A stress is any stimulus that requires your body to respond or adapt. Although in certain situations stress can be good (resulting in improved focus and performance), living with chronic stress can lead to a multitude of health problems ranging from anxiety and depression to cancer and heart disease. Today we are succumbing to stress at an accelerated rate — not just because we have more of it — but also because we can handle so much less.
There are three types of stresses: environmental, physical, and emotional. When your body perceives a stress, your nervous system responds. Known as the“fight or flight” response, the sympathetic nervous system becomes stimulated, resulting in increased heart rate, increased blood flow to the extremities, increased blood pressure and better vision. Stress hormones, such as adrenalin and cortisol, are released by the adrenal glands, all of which prepare the body to fight or flee the danger by increasing muscle strength and stamina, and heightening the senses.
While these physiological changes may come in handy if you actually are threatened, individuals with chronic high stress experience constant stimulation of the sympathetics and an overactive nervous system. Overproduction of the stress hormones can weaken or exhaust the adrenal glands, causing fatigue as well as difficulty sleeping and insomnia. Not good. Ultimately, adrenal insufficiency can cause chronic fatigue syndrome, thyroid problems, metabolism imbalance, and decreased immunity. Additionally, research studies have shown links between high cortisol levels and increased carbohydrate cravings, weight gain, and obesity.
Chronic stress is the number one contributor to illness and days off work. It steals our joy. We’re often told we need to “manage” it, reduce it, and even avoid it. But is stress really the problem? Or is it how we adapt to daily stressors that is the real culprit?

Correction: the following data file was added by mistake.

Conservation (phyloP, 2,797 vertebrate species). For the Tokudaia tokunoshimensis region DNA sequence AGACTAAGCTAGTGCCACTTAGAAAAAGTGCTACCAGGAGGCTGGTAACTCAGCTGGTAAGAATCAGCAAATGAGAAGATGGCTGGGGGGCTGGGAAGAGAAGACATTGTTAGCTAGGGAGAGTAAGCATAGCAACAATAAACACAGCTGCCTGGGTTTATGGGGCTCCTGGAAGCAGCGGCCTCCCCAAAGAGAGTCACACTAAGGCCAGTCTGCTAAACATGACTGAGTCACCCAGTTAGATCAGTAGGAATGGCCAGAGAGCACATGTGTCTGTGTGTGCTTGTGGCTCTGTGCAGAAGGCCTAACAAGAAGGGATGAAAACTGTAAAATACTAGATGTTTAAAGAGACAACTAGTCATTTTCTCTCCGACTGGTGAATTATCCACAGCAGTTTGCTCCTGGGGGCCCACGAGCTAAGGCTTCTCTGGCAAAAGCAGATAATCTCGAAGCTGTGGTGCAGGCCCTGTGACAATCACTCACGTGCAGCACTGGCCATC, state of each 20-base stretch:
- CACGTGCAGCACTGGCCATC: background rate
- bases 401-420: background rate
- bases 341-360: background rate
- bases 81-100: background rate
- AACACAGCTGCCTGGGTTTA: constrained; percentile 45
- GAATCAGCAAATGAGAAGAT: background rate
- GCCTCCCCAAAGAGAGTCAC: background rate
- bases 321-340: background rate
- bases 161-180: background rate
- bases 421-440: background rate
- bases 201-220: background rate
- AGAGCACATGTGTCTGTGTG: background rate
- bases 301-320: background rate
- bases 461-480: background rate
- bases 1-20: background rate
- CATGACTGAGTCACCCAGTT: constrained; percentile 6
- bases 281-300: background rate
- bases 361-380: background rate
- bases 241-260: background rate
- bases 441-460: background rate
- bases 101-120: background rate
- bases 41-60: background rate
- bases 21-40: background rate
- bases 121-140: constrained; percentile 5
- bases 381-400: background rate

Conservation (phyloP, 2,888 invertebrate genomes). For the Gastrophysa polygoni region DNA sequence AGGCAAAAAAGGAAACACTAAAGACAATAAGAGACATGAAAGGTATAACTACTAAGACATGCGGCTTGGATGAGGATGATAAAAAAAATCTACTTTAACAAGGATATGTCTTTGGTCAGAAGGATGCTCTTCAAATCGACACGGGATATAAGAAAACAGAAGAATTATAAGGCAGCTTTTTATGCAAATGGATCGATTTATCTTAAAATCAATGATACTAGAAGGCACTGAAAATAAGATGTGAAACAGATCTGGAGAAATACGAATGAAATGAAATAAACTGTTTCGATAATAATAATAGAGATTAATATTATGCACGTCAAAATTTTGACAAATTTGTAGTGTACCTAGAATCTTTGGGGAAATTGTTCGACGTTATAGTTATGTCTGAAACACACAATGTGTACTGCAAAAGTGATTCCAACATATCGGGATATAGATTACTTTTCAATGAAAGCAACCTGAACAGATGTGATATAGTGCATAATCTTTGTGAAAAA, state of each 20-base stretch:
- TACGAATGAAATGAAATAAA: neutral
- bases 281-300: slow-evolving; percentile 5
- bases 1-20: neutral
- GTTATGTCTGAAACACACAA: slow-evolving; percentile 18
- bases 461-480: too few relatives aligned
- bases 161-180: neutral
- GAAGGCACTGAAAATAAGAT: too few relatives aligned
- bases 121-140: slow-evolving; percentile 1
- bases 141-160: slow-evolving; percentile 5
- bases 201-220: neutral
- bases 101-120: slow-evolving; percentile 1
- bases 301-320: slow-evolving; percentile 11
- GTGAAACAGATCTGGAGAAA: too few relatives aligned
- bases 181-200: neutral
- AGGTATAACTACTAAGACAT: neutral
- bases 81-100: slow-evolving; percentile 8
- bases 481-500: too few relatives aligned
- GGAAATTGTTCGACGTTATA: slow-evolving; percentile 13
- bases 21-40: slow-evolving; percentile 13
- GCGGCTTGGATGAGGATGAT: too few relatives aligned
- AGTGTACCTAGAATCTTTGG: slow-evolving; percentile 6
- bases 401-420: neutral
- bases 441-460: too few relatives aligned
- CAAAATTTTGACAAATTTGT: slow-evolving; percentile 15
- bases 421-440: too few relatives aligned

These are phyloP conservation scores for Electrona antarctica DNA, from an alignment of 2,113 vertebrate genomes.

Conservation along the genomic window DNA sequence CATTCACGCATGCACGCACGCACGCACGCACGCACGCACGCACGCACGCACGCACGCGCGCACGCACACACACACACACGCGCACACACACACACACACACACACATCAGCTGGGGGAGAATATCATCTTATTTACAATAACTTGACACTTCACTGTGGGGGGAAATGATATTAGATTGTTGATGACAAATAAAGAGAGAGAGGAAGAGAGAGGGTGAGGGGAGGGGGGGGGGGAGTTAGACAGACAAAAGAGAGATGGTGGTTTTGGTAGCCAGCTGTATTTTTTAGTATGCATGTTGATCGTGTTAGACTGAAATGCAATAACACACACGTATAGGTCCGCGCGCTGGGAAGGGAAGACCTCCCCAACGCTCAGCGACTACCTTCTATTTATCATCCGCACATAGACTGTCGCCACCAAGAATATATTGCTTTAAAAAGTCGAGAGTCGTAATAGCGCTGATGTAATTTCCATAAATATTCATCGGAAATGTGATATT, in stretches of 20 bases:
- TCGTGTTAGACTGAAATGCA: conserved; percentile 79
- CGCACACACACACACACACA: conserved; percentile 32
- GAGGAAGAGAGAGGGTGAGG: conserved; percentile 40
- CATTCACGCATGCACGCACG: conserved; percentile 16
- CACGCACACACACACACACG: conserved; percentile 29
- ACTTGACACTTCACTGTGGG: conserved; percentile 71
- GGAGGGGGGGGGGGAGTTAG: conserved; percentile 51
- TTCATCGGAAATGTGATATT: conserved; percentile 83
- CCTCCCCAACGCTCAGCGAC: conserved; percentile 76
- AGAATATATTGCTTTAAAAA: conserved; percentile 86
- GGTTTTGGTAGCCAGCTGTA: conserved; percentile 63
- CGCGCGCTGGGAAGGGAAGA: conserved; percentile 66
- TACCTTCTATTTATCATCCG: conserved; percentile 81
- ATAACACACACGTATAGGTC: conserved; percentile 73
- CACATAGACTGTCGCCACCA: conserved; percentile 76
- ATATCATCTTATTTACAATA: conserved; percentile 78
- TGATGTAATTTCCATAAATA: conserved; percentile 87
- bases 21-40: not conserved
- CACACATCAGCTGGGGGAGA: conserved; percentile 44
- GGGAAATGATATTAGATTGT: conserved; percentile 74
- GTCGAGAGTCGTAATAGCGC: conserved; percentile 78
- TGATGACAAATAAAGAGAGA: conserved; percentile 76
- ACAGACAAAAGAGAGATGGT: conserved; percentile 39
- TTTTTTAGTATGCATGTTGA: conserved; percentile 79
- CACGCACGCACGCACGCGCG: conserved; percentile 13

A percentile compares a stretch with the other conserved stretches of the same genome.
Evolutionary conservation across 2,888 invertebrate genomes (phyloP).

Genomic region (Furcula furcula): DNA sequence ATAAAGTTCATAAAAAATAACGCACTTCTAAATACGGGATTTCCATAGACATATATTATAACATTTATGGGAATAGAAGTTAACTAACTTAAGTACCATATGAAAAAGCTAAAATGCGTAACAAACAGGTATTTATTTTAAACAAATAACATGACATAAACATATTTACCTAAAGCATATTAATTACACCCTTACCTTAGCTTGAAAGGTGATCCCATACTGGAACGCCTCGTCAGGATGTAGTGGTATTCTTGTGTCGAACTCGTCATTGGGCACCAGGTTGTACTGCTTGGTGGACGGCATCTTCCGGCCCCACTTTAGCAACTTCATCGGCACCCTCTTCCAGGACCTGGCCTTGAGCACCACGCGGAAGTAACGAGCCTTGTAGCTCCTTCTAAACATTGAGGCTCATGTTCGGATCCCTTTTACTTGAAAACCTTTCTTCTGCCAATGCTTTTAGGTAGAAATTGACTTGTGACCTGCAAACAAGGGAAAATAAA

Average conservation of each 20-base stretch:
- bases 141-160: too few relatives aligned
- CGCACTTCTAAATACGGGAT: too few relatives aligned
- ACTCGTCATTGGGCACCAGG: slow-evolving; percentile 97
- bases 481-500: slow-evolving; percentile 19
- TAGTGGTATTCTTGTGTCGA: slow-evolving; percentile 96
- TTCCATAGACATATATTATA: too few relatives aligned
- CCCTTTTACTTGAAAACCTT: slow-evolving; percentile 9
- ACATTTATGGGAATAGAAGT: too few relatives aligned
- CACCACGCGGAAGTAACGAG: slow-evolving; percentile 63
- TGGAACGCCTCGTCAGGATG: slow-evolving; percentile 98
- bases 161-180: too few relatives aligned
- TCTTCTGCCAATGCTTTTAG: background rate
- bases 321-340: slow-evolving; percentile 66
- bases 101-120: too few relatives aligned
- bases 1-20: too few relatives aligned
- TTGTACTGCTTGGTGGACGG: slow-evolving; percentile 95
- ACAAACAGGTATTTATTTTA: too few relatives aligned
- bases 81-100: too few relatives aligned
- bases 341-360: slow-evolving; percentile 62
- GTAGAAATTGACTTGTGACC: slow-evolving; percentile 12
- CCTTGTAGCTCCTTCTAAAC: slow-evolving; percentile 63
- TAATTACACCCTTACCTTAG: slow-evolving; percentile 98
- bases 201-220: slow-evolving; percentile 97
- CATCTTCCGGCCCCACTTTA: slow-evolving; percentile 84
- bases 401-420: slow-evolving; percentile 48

A healthy and balanced spine is a key component in coping with stress. Physically, one of the effects of acute and chronic stress is muscle tension or spasm. Muscle tension directly causes misalignments of the spine. Areas within the spine that are not moving properly may exert pressure on the surrounding nerves, causing irritation or interference, and disrupting the flow of nerve impulses to the rest of the body.
Chiropractic care focuses on eliminating subluxations by restoring normal movement of the spine, as well as reducing muscle tension and nerve interference. Furthermore, regular adjustments may be enough to turn off the fight or flight response in the body, thus beginning the process of healing. By correcting the misalignments in the spine, homeostasis (or the state of balance within our body) can reestablish itself.
In addition to a properly functioning nervous system, exercise has been proven to help decrease stress. Exercise results in the depletion of adrenaline in our bodies, which allows relaxation to occur (it also increases circulation and oxygen uptake, which burns excess weight and produces endorphins). It also distracts our mind from whatever may be causing us stress.
The good news is simply
walking 30-45 minutes can do the trick. Yoga, tai chi, meditation and reiki are also wonderful channels for relieving stress, as is the
simplest option of all – proper breathing — an often overlooked option in coping with stress.
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